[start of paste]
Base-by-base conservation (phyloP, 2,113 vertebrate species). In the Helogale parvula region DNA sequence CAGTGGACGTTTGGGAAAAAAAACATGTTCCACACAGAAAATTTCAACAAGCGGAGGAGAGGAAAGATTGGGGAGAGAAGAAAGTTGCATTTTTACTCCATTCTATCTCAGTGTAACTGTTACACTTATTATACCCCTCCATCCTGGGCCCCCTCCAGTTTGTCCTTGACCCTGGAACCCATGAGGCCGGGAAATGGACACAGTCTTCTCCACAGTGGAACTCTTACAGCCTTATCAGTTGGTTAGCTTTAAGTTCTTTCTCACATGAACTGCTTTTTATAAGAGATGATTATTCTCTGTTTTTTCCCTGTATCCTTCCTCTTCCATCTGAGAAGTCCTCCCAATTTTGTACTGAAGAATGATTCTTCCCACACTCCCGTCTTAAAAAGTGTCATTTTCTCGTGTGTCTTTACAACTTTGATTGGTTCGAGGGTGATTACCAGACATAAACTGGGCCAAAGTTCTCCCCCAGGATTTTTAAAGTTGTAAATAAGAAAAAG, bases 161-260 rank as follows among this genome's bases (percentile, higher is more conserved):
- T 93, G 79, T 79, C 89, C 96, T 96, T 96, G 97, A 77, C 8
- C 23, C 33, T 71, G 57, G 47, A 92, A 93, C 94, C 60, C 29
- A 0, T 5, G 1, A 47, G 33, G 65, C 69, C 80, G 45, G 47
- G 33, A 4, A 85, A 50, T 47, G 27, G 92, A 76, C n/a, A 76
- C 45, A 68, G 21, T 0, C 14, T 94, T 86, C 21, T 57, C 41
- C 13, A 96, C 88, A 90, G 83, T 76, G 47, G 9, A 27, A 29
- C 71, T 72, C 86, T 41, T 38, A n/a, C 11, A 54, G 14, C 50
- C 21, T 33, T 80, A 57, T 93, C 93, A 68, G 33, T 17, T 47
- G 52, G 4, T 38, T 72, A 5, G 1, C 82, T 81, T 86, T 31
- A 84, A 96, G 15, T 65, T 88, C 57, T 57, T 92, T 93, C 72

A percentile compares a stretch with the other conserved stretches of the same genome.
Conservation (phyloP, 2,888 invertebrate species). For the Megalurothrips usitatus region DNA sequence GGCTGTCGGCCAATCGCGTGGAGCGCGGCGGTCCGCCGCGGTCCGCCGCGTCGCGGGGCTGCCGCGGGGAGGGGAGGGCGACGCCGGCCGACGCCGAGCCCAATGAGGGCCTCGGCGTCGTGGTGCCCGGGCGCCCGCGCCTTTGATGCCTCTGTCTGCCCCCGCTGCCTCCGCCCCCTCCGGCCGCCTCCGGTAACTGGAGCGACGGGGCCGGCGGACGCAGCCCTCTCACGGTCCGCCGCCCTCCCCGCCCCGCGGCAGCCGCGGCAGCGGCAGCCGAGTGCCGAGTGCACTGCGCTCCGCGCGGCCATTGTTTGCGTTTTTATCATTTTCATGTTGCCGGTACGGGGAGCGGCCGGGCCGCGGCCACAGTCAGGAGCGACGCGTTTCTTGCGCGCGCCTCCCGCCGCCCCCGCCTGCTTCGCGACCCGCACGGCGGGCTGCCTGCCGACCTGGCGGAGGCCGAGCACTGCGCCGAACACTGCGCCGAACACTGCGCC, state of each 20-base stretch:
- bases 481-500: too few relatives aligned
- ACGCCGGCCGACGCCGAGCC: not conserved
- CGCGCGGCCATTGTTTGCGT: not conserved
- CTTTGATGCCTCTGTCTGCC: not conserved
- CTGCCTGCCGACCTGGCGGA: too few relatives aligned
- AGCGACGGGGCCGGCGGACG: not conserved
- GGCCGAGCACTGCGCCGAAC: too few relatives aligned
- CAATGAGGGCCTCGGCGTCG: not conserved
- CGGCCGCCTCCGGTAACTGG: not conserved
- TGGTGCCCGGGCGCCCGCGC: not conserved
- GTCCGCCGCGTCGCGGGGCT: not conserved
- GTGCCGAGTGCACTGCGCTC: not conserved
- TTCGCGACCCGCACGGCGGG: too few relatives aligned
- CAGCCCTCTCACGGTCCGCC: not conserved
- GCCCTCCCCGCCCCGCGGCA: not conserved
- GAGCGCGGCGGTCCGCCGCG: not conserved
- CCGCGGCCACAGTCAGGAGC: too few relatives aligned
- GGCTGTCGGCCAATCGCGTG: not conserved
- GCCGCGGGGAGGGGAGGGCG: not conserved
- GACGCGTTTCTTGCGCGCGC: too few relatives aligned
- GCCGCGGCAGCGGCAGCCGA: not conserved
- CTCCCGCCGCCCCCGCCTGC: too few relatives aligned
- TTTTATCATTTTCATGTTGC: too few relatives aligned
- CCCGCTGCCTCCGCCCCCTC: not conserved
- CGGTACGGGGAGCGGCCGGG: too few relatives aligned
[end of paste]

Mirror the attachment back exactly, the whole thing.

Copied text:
Base-by-base conservation (phyloP, 2,113 vertebrate species). In the Helogale parvula region DNA sequence CAGTGGACGTTTGGGAAAAAAAACATGTTCCACACAGAAAATTTCAACAAGCGGAGGAGAGGAAAGATTGGGGAGAGAAGAAAGTTGCATTTTTACTCCATTCTATCTCAGTGTAACTGTTACACTTATTATACCCCTCCATCCTGGGCCCCCTCCAGTTTGTCCTTGACCCTGGAACCCATGAGGCCGGGAAATGGACACAGTCTTCTCCACAGTGGAACTCTTACAGCCTTATCAGTTGGTTAGCTTTAAGTTCTTTCTCACATGAACTGCTTTTTATAAGAGATGATTATTCTCTGTTTTTTCCCTGTATCCTTCCTCTTCCATCTGAGAAGTCCTCCCAATTTTGTACTGAAGAATGATTCTTCCCACACTCCCGTCTTAAAAAGTGTCATTTTCTCGTGTGTCTTTACAACTTTGATTGGTTCGAGGGTGATTACCAGACATAAACTGGGCCAAAGTTCTCCCCCAGGATTTTTAAAGTTGTAAATAAGAAAAAG, bases 161-260 rank as follows among this genome's bases (percentile, higher is more conserved):
- T 93, G 79, T 79, C 89, C 96, T 96, T 96, G 97, A 77, C 8
- C 23, C 33, T 71, G 57, G 47, A 92, A 93, C 94, C 60, C 29
- A 0, T 5, G 1, A 47, G 33, G 65, C 69, C 80, G 45, G 47
- G 33, A 4, A 85, A 50, T 47, G 27, G 92, A 76, C n/a, A 76
- C 45, A 68, G 21, T 0, C 14, T 94, T 86, C 21, T 57, C 41
- C 13, A 96, C 88, A 90, G 83, T 76, G 47, G 9, A 27, A 29
- C 71, T 72, C 86, T 41, T 38, A n/a, C 11, A 54, G 14, C 50
- C 21, T 33, T 80, A 57, T 93, C 93, A 68, G 33, T 17, T 47
- G 52, G 4, T 38, T 72, A 5, G 1, C 82, T 81, T 86, T 31
- A 84, A 96, G 15, T 65, T 88, C 57, T 57, T 92, T 93, C 72

A percentile compares a stretch with the other conserved stretches of the same genome.
Conservation (phyloP, 2,888 invertebrate species). For the Megalurothrips usitatus region DNA sequence GGCTGTCGGCCAATCGCGTGGAGCGCGGCGGTCCGCCGCGGTCCGCCGCGTCGCGGGGCTGCCGCGGGGAGGGGAGGGCGACGCCGGCCGACGCCGAGCCCAATGAGGGCCTCGGCGTCGTGGTGCCCGGGCGCCCGCGCCTTTGATGCCTCTGTCTGCCCCCGCTGCCTCCGCCCCCTCCGGCCGCCTCCGGTAACTGGAGCGACGGGGCCGGCGGACGCAGCCCTCTCACGGTCCGCCGCCCTCCCCGCCCCGCGGCAGCCGCGGCAGCGGCAGCCGAGTGCCGAGTGCACTGCGCTCCGCGCGGCCATTGTTTGCGTTTTTATCATTTTCATGTTGCCGGTACGGGGAGCGGCCGGGCCGCGGCCACAGTCAGGAGCGACGCGTTTCTTGCGCGCGCCTCCCGCCGCCCCCGCCTGCTTCGCGACCCGCACGGCGGGCTGCCTGCCGACCTGGCGGAGGCCGAGCACTGCGCCGAACACTGCGCCGAACACTGCGCC, state of each 20-base stretch:
- bases 481-500: too few relatives aligned
- ACGCCGGCCGACGCCGAGCC: not conserved
- CGCGCGGCCATTGTTTGCGT: not conserved
- CTTTGATGCCTCTGTCTGCC: not conserved
- CTGCCTGCCGACCTGGCGGA: too few relatives aligned
- AGCGACGGGGCCGGCGGACG: not conserved
- GGCCGAGCACTGCGCCGAAC: too few relatives aligned
- CAATGAGGGCCTCGGCGTCG: not conserved
- CGGCCGCCTCCGGTAACTGG: not conserved
- TGGTGCCCGGGCGCCCGCGC: not conserved
- GTCCGCCGCGTCGCGGGGCT: not conserved
- GTGCCGAGTGCACTGCGCTC: not conserved
- TTCGCGACCCGCACGGCGGG: too few relatives aligned
- CAGCCCTCTCACGGTCCGCC: not conserved
- GCCCTCCCCGCCCCGCGGCA: not conserved
- GAGCGCGGCGGTCCGCCGCG: not conserved
- CCGCGGCCACAGTCAGGAGC: too few relatives aligned
- GGCTGTCGGCCAATCGCGTG: not conserved
- GCCGCGGGGAGGGGAGGGCG: not conserved
- GACGCGTTTCTTGCGCGCGC: too few relatives aligned
- GCCGCGGCAGCGGCAGCCGA: not conserved
- CTCCCGCCGCCCCCGCCTGC: too few relatives aligned
- TTTTATCATTTTCATGTTGC: too few relatives aligned
- CCCGCTGCCTCCGCCCCCTC: not conserved
- CGGTACGGGGAGCGGCCGGG: too few relatives aligned